Region’s administrations fall but pressure remains on construction sector

The number of companies in Yorkshire and the North East of England filing for administration in the first quarter of the year dropped by more than a quarter (27.5%), according to figures from Interpath Advisory.

However, insolvency experts warn that stresses facing the region’s businesses remain, with building & construction particular affected. 

Analysis of notices in The Gazette by Interpath shows there were 37 administrations across Yorkshire and the North East in quarter one 2024, a drop against last year’s corresponding figures (Q1 2023: 51).

The figures buck the national trend as the number of cases in Great Britain saw a modest rise from 321 (Q1 2023) to 328 (Q1 2024). Yorkshire and the North East accounted for just over a tenth (11.3%) of administrations across the country.

Building & construction was the stand-out most impacted sector in the region with 11 cases in the first three months of the year, followed by industrial manufacturing with six administrations.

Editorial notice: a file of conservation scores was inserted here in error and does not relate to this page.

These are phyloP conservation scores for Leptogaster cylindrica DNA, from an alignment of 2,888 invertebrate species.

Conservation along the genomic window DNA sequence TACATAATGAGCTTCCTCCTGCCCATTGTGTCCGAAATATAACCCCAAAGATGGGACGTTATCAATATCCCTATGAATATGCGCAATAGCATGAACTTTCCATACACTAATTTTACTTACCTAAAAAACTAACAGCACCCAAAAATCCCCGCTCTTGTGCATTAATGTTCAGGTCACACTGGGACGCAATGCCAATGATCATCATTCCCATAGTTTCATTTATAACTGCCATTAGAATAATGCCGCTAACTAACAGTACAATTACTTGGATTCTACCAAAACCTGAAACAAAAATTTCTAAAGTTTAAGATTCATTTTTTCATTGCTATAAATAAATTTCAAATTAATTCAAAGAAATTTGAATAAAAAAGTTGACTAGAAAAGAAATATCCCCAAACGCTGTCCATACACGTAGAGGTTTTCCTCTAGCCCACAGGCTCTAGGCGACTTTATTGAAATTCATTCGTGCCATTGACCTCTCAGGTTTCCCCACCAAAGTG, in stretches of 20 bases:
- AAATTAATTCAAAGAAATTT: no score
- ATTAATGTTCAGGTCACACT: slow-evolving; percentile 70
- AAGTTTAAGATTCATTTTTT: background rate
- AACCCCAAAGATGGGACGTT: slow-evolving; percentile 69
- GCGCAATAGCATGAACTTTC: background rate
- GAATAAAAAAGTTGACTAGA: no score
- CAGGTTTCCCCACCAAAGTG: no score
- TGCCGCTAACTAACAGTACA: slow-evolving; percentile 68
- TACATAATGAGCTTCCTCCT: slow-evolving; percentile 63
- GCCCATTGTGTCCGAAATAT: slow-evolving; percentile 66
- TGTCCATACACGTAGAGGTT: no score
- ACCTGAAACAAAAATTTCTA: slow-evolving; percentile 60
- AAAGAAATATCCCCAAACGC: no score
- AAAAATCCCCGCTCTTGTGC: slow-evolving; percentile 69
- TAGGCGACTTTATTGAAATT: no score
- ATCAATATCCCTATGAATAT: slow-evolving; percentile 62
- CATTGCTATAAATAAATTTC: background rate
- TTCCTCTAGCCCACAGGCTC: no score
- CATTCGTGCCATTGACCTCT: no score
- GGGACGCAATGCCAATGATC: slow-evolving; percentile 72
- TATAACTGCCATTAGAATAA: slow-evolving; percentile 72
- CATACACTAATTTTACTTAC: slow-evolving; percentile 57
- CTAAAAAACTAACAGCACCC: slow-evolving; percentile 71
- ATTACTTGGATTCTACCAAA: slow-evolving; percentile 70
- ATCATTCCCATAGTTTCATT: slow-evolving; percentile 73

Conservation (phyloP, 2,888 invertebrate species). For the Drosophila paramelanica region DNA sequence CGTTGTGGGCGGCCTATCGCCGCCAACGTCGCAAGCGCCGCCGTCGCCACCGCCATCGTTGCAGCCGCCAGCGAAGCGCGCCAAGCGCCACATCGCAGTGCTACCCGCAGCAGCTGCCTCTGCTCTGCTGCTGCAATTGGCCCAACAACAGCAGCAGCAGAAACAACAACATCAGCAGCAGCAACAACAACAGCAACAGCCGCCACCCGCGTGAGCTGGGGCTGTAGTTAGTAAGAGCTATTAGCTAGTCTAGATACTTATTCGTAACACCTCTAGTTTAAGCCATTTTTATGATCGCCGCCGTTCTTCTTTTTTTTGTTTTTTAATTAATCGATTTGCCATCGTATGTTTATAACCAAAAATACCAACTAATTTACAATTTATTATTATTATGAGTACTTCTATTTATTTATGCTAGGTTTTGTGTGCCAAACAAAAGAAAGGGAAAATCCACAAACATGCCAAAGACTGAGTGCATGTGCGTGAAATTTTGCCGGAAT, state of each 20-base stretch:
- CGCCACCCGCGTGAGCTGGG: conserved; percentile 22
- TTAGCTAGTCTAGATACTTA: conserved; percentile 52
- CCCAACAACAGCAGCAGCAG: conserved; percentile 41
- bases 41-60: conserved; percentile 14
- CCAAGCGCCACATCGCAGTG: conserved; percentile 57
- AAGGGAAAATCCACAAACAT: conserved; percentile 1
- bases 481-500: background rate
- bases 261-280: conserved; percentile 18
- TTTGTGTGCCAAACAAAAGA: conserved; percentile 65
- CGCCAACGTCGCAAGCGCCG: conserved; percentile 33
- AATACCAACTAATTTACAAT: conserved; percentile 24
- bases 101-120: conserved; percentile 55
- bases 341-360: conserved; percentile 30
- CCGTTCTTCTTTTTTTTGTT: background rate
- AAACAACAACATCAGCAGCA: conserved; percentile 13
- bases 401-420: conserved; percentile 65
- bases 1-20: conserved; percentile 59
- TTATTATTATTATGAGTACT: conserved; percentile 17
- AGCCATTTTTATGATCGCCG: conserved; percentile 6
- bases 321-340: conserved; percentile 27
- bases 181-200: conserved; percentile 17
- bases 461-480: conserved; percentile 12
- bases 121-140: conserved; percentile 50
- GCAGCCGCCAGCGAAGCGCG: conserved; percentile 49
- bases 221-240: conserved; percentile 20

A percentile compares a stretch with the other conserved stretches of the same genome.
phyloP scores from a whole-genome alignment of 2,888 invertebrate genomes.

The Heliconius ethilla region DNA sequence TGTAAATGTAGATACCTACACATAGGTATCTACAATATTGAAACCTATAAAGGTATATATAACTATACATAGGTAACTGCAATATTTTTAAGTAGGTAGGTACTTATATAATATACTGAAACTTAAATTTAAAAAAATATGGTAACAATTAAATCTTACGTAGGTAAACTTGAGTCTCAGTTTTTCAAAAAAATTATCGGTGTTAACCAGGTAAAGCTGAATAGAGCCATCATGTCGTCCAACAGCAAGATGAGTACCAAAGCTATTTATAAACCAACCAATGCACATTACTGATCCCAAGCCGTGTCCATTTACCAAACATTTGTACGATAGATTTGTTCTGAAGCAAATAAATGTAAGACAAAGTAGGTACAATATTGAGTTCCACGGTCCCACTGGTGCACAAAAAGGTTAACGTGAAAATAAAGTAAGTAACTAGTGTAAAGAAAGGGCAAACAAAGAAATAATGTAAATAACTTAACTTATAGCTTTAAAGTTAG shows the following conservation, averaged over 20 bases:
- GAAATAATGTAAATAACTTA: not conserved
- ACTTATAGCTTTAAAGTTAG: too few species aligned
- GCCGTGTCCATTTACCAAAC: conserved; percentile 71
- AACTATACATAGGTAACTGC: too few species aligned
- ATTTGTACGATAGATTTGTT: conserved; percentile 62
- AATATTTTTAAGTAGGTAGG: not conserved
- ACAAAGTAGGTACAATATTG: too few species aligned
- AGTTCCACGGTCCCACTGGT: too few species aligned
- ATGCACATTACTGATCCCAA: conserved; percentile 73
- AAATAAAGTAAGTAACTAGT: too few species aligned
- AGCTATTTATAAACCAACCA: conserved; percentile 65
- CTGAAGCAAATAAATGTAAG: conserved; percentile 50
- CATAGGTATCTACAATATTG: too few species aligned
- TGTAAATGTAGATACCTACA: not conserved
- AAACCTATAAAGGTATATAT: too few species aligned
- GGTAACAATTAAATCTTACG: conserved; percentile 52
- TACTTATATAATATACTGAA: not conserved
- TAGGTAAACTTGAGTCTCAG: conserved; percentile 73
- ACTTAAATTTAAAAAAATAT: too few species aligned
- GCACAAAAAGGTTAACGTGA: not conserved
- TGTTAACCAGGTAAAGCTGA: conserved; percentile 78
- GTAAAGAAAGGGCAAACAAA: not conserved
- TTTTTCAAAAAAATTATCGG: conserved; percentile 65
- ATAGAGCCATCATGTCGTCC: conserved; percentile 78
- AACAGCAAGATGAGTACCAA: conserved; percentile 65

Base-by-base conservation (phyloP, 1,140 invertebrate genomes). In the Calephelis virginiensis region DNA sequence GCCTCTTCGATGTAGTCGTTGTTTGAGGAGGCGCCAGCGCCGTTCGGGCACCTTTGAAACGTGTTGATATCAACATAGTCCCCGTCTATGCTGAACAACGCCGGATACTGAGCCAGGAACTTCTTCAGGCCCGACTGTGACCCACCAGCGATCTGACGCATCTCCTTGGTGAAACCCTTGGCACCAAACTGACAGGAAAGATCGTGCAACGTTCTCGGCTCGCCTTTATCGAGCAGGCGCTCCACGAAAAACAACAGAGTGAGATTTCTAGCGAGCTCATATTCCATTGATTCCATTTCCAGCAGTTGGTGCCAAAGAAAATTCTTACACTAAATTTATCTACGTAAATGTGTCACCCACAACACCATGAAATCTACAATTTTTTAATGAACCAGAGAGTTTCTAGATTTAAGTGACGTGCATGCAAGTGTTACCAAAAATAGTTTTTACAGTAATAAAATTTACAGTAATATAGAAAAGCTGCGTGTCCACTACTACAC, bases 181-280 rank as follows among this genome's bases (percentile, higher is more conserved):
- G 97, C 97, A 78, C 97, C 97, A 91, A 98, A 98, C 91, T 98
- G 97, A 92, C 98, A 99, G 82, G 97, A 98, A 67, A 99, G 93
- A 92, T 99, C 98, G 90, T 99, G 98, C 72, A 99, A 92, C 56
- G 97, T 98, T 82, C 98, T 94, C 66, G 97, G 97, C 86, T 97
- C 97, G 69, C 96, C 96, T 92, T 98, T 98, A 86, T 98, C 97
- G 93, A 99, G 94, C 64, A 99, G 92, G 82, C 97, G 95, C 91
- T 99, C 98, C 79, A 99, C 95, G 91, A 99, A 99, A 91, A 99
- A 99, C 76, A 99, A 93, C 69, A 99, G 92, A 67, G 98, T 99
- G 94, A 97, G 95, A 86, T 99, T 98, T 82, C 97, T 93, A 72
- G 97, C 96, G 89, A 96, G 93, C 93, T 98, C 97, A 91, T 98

James Clark, managing director and head of the Yorkshire team at Interpath Advisory, said: “Yorkshire and the North East has had some relief as the number of administrations fell on a quarter-on-quarter basis compared to last year, but this risks masking a broader long-term trend of distress as Government support has fallen away and businesses have been buffeted by inflation, poor growth, a cautious consumer, and high interest rates.

“The wear and tear that such punishing trading conditions have on company finances is unsustainable for many and we’re seeing that come through in administrations.

“From what we’re seeing on the ground, cashflow pressure is ultimately proving to be the tipping point.

“Costs have hammered margins, but many management teams have also found it hard to find the revenues that will give them sufficient breathing room.

“A stubborn base rate and tight covenants with lenders combine to make the hard wall that they can then come up against. That distress can spread through supply chains and can impact larger businesses.

“Looking ahead, we expect the administration rate on an annual basis to rise and to surpass the peak we saw immediately before COVID-19 in 2020.

“That point of inflexion is likely to come towards the end of this year and will represent an important marker in the re-adjustment of the UK economy.”